Praxis Enquiry and School-University Partnership Seminar


I’ve just sat in a seminar delivered by Dr Neil Hooley, a lecturer in the School of Education, Victoria University Melbourne. He has interests in narrative inquiry, participatory action research and critical inquiry learning as they apply at all levels of education. His work in teacher education is framed by the three principles of professional practice, project partnerships and praxis inquiry. The establishment of school-university-community partnerships is seen as a means of improving social life and of learning from and theorising social and educational practice. He continues to investigate curriculum and teaching strategies to enhance the learning of low income, disengaged and Indigenous students. Neil is committed to reconciliation between the Indigenous and non-Indigenous peoples of Australia and in 2009 published Narrative Life: Democratic Curriculum and Indigenous Learning, Springer.

Pre-service teachers studying at Victoria University undergo intensive training on the ‘Praxis Inquiry Protocol’ which itself is based upon theories from Aristotle, Freire and MacIntyre. The Protocol leads to the identification of professional practice, an explanation of change which is then theorised into changed practice. Essentially, that all means that student teachers, who spend 45 hours in school, develop their professional attributes through a robust school-university partnership which is funded via the university under the auspices of a federal grant. Pre-service teachers are mentored by a qualified teacher who also help them to identify a ‘project’.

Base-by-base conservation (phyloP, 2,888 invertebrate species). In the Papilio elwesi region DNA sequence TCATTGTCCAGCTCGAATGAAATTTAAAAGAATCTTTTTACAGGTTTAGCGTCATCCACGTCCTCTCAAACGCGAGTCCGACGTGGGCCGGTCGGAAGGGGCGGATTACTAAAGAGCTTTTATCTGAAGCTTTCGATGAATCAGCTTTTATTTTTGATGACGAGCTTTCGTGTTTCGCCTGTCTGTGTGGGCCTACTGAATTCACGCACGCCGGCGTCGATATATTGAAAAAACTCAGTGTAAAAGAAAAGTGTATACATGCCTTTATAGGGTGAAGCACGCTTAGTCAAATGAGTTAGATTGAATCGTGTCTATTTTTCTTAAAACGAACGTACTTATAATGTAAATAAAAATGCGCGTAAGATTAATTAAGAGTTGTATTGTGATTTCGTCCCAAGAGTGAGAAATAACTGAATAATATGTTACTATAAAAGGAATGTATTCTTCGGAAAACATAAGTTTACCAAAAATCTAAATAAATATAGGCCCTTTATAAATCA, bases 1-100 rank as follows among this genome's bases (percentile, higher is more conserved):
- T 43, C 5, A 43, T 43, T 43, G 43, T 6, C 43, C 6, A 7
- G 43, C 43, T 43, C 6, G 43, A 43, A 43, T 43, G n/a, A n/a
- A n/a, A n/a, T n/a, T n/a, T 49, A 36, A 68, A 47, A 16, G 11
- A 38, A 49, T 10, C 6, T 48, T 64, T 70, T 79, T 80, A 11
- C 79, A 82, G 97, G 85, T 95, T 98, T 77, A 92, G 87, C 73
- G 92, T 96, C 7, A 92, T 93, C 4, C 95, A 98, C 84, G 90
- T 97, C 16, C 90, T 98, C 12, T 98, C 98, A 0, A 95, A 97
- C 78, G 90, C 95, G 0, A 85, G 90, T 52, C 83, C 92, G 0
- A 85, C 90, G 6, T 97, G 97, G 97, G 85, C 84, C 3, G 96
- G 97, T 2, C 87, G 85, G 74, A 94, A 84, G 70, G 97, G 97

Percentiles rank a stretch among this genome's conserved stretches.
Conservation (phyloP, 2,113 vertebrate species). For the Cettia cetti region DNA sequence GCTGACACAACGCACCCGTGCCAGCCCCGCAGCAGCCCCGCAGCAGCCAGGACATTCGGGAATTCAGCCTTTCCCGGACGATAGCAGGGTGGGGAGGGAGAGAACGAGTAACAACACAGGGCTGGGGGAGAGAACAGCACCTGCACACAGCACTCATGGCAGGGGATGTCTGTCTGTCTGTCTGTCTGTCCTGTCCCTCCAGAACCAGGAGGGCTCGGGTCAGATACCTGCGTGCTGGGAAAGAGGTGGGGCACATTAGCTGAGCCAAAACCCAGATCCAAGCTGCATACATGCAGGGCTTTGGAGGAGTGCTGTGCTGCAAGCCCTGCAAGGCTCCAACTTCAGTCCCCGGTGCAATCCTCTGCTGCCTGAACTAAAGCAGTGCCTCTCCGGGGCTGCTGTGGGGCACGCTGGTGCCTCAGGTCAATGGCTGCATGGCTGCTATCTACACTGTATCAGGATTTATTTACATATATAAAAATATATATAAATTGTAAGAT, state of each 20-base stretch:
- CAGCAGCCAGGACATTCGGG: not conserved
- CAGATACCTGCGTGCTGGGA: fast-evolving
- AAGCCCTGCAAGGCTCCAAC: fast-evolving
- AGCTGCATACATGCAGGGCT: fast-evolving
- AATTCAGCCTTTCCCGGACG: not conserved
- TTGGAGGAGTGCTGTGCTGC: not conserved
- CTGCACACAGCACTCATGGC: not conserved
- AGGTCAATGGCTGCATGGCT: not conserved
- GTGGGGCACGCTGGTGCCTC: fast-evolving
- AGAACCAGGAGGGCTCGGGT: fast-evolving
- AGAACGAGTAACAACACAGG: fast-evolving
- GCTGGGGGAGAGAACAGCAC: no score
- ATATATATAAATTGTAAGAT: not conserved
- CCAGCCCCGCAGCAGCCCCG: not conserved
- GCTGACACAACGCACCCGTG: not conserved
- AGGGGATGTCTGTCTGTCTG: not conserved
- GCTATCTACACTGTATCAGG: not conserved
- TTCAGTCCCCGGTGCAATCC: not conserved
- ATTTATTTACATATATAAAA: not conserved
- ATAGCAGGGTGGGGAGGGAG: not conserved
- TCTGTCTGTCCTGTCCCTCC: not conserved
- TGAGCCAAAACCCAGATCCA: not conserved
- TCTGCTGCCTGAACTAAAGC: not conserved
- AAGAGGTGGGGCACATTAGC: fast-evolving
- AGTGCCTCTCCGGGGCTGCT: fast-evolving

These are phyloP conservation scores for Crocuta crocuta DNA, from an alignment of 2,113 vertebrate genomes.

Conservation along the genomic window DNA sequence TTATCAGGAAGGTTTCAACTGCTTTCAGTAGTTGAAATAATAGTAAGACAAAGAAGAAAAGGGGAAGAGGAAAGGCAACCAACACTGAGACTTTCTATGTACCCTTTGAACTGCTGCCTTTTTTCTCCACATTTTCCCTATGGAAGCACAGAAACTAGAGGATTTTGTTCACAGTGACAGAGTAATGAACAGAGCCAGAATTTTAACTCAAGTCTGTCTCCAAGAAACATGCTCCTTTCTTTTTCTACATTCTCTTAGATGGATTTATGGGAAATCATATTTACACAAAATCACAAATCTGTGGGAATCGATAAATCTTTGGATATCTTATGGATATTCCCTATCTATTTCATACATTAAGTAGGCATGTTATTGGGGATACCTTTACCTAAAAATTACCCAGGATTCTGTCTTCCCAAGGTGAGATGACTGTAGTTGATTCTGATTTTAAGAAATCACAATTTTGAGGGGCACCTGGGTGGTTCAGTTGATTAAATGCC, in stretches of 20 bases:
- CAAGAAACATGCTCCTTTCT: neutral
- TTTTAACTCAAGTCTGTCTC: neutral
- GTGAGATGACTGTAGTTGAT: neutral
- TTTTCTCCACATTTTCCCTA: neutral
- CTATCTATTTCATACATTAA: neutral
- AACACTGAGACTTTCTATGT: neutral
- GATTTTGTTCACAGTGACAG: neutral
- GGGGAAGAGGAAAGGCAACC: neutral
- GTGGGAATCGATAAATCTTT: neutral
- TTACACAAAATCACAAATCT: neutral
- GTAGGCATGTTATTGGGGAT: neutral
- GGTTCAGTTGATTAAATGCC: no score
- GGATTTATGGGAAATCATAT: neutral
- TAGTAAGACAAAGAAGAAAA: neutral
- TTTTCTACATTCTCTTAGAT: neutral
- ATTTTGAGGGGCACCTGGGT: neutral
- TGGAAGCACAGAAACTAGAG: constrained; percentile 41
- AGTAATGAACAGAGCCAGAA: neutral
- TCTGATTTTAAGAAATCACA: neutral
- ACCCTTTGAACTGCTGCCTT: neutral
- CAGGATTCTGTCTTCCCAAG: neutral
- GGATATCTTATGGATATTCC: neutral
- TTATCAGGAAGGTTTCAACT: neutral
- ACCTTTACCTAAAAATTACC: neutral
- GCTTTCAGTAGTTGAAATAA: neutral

Dr Hooley is pushing the limits of Praxis Enquiry into critical analysis which allows pre-service teachers to deepen their understanding of ‘critical reflection and action’  through professional practice, mapped change (which is then contextualised and reimagined) and discourse.

The fundamental ideology of praxis is that it forms ethically informed practice for the public good. I am particularly interested in the application of such a model – whether it truly works as a tool (for the want of a better word) to make transformational change to ‘chalkface’ learning and teaching pedagogy or taking it further into the realm of curriculum reform and systemic change to the structure of schools and the professional practice of teachers born through such a structure.

It appears to offer a framework to support action research and may require further investigation at some point in the future.

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Academic Staff University of Glasgow and Author of Science Fiction

Posted in Education Studies, Reflecting

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